Published: 30/05/2002, Volume II2, No. 5807 Page 8 9
A mental health trust with one of the highest rates of bed occupancy in the UK has slashed its expenditure on the private sector and reinvested the money to fund NHS patient care.
South London and Maudsley trust took the step to reduce 'dependency on expensive privatesector placements'. The move helped ensure the trust balanced its budget in March, despite fears earlier in the financial year that it was facing a£4m-£5m deficit.
Earlier this month, the Commons health select committee's report examining NHS links with the private sector urged the government to look more closely at whether the private sector was offering genuine value for money.
It warned of a danger the NHS could become 'dependent' on the private sector through the controversial concordat.
South London and Maudsley trust chief executive Stuart Bell said: 'The pressure on our acute services is among the highest in the country. This is illustrated by rates of psychosis in parts of [our] area which are six times the national average.Historically, this has led to dependency on expensive privatesector placements. To address this, we have set out to release money spent outside the trust on privatesector placements for investment in local NHS services.'
The motivation was to 'improve the quality of care for patients', rather than financial, he said.
Trust figures in March showed occupancy of Lambeth's adult mental health beds was on average 148 per cent, in Southwark 136 per cent and 134 per cent in Lewisham over the previous year.
Many patients ended up at private medium-secure units in York and Manchester. The distance from family and friends in London was not aiding their recovery, a spokesperson added. 'We wanted to ensure there were no gaps in our services to make rehabilitation more effective.'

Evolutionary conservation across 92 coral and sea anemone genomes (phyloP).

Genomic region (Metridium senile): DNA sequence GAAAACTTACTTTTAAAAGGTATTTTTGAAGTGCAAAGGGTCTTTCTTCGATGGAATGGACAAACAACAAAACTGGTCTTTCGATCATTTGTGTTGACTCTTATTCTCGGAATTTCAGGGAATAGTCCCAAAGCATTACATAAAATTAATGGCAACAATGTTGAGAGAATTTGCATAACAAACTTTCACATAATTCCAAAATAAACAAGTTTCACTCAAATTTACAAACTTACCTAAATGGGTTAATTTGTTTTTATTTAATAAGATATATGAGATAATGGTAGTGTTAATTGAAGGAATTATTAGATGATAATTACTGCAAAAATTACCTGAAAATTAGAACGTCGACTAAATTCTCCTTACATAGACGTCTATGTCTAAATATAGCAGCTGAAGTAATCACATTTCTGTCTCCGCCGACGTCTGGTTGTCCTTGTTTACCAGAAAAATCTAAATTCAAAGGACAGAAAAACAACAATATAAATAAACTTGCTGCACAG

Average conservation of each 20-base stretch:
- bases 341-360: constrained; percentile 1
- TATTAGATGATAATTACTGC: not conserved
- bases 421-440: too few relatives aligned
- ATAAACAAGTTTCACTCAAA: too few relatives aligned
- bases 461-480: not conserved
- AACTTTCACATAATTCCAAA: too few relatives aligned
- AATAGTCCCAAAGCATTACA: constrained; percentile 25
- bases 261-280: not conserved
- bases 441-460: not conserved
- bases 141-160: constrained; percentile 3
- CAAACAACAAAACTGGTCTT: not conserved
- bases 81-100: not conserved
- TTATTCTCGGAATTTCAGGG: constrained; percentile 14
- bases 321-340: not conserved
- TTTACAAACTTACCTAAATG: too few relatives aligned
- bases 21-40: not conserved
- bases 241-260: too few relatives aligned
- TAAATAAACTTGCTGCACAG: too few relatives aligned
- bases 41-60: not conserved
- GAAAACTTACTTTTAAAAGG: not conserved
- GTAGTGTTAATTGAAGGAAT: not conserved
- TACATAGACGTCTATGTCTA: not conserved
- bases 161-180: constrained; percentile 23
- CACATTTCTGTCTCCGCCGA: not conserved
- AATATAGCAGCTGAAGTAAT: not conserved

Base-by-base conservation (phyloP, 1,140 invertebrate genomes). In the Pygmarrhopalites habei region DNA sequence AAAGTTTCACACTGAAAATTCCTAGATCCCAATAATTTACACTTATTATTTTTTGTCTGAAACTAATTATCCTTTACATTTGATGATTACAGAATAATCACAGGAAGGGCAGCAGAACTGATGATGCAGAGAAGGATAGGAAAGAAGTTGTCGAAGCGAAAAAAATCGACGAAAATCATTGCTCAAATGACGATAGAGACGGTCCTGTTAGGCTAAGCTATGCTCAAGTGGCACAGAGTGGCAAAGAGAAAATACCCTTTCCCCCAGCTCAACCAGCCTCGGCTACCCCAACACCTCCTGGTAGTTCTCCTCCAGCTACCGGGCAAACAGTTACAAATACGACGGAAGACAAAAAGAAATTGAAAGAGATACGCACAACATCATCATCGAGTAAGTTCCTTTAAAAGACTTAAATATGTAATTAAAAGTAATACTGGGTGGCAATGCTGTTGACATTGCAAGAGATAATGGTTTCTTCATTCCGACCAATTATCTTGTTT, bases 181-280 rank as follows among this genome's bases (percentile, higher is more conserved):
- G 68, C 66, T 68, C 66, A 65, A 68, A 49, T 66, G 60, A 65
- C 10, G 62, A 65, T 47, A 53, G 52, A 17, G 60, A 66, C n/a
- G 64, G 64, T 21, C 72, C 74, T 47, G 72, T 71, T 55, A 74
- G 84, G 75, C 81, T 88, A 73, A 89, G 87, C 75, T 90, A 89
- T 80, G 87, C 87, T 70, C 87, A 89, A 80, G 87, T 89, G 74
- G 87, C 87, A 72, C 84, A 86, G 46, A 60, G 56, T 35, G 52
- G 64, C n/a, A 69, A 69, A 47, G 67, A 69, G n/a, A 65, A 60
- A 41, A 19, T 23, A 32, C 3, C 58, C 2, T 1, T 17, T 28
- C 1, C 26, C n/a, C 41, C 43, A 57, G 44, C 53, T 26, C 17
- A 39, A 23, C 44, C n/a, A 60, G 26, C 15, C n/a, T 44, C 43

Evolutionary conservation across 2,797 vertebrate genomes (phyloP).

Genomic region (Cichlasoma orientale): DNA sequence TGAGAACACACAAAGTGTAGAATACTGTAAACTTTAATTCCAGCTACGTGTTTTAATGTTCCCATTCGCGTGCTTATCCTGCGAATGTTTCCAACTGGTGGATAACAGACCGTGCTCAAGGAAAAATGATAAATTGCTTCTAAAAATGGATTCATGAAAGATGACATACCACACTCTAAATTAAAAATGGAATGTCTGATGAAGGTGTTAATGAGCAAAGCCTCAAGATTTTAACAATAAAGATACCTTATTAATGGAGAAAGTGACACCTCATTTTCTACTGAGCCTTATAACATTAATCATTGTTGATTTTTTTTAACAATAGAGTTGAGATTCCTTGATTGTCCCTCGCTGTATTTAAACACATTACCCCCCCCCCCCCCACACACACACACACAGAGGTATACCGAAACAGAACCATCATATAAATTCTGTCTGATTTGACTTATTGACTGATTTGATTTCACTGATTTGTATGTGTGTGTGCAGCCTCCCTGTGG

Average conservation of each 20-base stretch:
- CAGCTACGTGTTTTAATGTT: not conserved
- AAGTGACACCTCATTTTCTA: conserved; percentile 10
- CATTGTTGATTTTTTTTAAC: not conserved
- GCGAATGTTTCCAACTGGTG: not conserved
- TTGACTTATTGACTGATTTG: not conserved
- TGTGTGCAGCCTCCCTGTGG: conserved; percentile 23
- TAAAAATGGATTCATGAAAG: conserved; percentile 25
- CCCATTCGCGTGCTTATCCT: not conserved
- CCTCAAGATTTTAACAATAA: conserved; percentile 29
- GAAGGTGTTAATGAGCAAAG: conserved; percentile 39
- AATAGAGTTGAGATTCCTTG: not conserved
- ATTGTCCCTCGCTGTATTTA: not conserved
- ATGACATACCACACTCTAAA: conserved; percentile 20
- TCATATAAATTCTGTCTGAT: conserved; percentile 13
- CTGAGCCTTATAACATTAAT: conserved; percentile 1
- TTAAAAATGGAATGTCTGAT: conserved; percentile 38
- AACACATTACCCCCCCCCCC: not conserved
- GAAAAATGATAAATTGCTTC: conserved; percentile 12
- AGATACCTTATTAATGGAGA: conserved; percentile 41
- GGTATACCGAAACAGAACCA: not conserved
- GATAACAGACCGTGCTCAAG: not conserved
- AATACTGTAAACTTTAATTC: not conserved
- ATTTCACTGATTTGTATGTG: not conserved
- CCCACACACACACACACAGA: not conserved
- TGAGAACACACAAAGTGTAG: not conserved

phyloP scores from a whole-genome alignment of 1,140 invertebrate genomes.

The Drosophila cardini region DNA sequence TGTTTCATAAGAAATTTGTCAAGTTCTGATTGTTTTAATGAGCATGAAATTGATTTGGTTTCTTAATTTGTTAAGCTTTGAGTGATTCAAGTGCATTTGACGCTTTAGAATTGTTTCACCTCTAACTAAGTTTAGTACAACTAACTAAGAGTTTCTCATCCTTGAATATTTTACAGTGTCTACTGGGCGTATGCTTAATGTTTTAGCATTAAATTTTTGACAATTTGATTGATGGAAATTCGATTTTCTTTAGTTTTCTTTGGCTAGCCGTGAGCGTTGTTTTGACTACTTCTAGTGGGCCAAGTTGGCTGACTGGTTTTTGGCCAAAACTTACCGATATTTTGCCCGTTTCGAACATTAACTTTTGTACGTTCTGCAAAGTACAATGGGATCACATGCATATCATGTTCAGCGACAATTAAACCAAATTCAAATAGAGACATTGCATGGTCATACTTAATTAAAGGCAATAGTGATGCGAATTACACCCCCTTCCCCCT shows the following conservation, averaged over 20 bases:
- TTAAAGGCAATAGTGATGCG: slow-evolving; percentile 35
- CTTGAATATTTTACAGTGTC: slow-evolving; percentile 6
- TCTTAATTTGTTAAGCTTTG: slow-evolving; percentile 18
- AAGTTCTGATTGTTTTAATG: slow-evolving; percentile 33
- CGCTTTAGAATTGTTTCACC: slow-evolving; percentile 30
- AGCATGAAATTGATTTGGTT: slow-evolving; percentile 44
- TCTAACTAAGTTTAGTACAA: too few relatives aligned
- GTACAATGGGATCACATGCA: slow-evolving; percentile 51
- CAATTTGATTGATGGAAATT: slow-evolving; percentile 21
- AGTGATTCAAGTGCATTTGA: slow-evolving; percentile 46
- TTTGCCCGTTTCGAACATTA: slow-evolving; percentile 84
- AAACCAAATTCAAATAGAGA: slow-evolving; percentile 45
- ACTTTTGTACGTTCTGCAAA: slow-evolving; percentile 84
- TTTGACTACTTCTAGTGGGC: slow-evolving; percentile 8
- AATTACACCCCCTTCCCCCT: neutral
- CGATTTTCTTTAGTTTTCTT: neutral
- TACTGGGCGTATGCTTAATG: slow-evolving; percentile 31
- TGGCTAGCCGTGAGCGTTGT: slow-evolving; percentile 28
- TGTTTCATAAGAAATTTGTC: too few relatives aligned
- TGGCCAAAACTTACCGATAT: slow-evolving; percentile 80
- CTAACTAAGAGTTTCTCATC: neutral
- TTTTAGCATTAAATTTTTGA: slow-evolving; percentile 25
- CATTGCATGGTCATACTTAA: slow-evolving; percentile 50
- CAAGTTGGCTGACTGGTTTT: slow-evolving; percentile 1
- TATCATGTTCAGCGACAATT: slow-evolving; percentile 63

The trust has launched home treatment teams across Lambeth, Southwark, Lewisham and Croydon, increased acute inpatient beds and introduced a Lambeth early onset team.
A women's house is being set up in Lambeth to support people before they reach crisis point. And the trust is submitting planning applications for an 89-bed secure unit at Bethlem Royal Hospital and a 24-bed unit at Lambeth Hospital.
Chief executive of the Sainsbury centre for mental health Matt Muijen told HSJ that it was a picture reflected across the country.
'It really is a win-win situation now.Many trusts have faced similar problems and many are moving away from reliance on the private sector. The reasons are quite simple. In the past, there were perverse financial incentives for health authorities to send people away. That was bad for patients in their recovery.' He said primary care trusts now had control of the budgets and many would ensure services were delivered locally.
There would always be a role for the private sector in providing some services but the South London and Maudsley trust situation showed 'the danger of dependency on the private sector'.